On this day (11 December), in 1971, Indian Air Force (IAF) conducted the pivotal paradrop of 2 Para at Tangail — the first of its kind in the subcontinent — which eventually led to the surrender of Dhaka.
Following the heli-lift of 4/5 Gorkha at Sylhet on 7 December, and the crossing of Meghna at Ashuganj on 9 December, along with the ongoing airlift across Meghna from Brahmanbaria to Narsingdi, a sense of panic set in among the Pakistani ranks.
As the Indian forces, led by 4 Corps commander Lieutenant General Sagat Singh, had correctly identified Dhaka as the centre of gravity of the war in eastern Pakistan, the Indian forces commenced their dash to Dhaka.
The Pakistan Eastern Army Command Headquarters, realising the objective of the Indian forces, instructed all available forces under its command to withdraw for a final showdown in Dhaka.
However, Indian troops held up multiple Pakistani formations with minimal forces, preventing their withdrawal to Dhaka, while simultaneously using heli-lifts to quickly bypass rivers and advance towards the city.
In the east, two Pakistani brigades (202 Adhoc and 313 Sylhet), totalling close to 7,000 soldiers, were held at Sylhet by just 400 battle-hardened soldiers of 4/5 Gorkha. Meanwhile, the helicopter crossing of 11 Guards at Raipur and river crossing of 19 Punjab using boats prevented two Pakistani Army brigades of 14 Infantry Division from moving to Dhaka.
From the north, the entire 2 Para, led by Lieutenant Colonel Kulwant Singh Pannu, was airdropped in the afternoon at Tangail across the Jamuna River by a fleet of 6 AN-12s, 22 Dakotas, and 20 Packet aircraft.
The first wave of An-12s dropped heavy loads, followed by Packets dropping platform loads and troops, with Dakotas dropping the bulk of the troops.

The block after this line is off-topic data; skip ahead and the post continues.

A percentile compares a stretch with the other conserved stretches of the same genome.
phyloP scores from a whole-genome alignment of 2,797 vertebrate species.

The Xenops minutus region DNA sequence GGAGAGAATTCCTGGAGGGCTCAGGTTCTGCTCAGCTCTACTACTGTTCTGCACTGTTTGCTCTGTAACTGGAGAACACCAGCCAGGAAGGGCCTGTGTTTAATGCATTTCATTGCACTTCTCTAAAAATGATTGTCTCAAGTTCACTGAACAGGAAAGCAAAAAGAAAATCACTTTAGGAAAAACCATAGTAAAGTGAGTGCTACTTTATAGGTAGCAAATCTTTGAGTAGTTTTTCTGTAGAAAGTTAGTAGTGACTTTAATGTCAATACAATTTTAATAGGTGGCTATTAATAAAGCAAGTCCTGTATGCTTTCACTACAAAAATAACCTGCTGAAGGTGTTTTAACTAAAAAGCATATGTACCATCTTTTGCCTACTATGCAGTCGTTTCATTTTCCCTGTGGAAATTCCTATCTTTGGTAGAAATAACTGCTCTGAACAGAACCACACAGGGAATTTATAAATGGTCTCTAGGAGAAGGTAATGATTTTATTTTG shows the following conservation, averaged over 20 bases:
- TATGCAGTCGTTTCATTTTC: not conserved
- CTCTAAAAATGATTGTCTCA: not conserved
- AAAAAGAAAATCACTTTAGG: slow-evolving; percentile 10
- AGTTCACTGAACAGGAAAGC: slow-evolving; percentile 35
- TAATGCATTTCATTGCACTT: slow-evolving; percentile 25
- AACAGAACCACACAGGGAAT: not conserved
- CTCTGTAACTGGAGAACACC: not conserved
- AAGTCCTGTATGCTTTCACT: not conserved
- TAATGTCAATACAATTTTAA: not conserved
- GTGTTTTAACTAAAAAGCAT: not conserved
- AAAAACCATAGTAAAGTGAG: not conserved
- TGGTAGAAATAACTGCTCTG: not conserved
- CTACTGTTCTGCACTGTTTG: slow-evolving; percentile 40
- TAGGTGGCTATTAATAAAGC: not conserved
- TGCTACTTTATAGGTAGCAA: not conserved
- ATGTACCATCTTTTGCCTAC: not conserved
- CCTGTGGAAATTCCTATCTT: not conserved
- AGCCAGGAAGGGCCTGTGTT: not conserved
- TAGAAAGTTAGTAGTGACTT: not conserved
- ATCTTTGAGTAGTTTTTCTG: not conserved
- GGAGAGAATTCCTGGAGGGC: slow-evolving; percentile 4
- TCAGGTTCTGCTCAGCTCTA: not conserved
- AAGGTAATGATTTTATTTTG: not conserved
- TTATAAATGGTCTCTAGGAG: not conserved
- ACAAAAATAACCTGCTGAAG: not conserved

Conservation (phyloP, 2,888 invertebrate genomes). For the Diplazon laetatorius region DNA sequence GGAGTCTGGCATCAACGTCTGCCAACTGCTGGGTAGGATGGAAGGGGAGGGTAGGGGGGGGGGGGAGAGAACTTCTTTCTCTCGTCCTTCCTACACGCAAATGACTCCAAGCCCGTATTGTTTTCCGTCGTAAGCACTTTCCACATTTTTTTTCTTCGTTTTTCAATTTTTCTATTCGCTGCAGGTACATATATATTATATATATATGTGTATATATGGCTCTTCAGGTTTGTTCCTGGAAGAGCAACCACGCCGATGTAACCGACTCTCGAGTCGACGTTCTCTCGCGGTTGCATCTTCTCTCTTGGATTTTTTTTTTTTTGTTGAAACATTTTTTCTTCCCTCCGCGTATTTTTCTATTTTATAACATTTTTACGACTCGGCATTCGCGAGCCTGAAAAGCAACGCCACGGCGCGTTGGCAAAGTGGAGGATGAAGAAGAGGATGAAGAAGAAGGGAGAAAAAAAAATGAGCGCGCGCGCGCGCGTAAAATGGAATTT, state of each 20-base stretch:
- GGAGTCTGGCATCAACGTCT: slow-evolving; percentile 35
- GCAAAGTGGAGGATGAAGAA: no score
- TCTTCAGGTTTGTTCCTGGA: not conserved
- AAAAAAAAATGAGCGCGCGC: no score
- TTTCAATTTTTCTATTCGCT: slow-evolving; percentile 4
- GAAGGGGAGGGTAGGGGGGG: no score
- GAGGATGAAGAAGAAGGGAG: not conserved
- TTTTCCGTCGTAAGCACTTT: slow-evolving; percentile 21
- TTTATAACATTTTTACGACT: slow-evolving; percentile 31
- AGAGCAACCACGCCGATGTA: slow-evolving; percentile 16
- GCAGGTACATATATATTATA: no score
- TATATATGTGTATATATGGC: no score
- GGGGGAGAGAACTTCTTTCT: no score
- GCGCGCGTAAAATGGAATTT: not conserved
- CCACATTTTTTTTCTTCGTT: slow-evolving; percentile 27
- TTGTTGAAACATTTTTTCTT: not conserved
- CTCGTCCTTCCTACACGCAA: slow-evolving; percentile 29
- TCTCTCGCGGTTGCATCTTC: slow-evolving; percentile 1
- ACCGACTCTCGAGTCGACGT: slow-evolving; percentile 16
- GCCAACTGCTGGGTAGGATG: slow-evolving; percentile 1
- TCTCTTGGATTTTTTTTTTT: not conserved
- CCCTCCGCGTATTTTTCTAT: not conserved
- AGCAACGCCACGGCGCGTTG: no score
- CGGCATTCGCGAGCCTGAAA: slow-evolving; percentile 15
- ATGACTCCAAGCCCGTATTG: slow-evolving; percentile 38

The airdrop spanned from 1600 to 1630 hours, during which more than 750 men, along with their artillery and light vehicles, were airdropped.
The primary objective of 2 Para was to capture the Poongli bridge on the Jamalpur-Tangail road, cutting off the retreat of Pakistan Army's 93 Brigade and linking up with the Maratha Light Infantry to move towards Dhaka.
2 Para swiftly captured the lightly defended Poongli bridge by 2000 hours and successfully repelled all five counterattacks launched by the 93 Brigade throughout the night of 10/11 until the morning of 12 December.
By the afternoon of 12 December, 2 Para had linked up with 1 Maratha Light Infantry. The combined forces of 2 Para and 1 Maratha effectively disrupted the 93 Brigade's movements through well-coordinated ambushes and the support of extensive bombing by the IAF.
As a result, 93 Brigade ceased to be a cohesive fighting unit, and its remaining elements retreated. Brigadier Qadir, the commanding officer of the 93 Brigade, was captured along with 26 officers.
The complete destruction of the 93 Brigade, combined with the successful delay of multiple Pakistani formations preventing their retreat to Dhaka, played a crucial role in the eventual surrender at Dhaka.
2 Para would eventually become the first Indian force to march into Dhaka.
Pakistani Army Commander Lt Gen A A K Niazi later explained his decision to surrender despite having adequate forces to fight for another 40-45 days. He pointed to the photograph of the airdrop of troops on the front page of The Times newspaper as a pivotal factor in his decision.
Editorial Associate at Swarajya. Writes on Indian Military and Defence.
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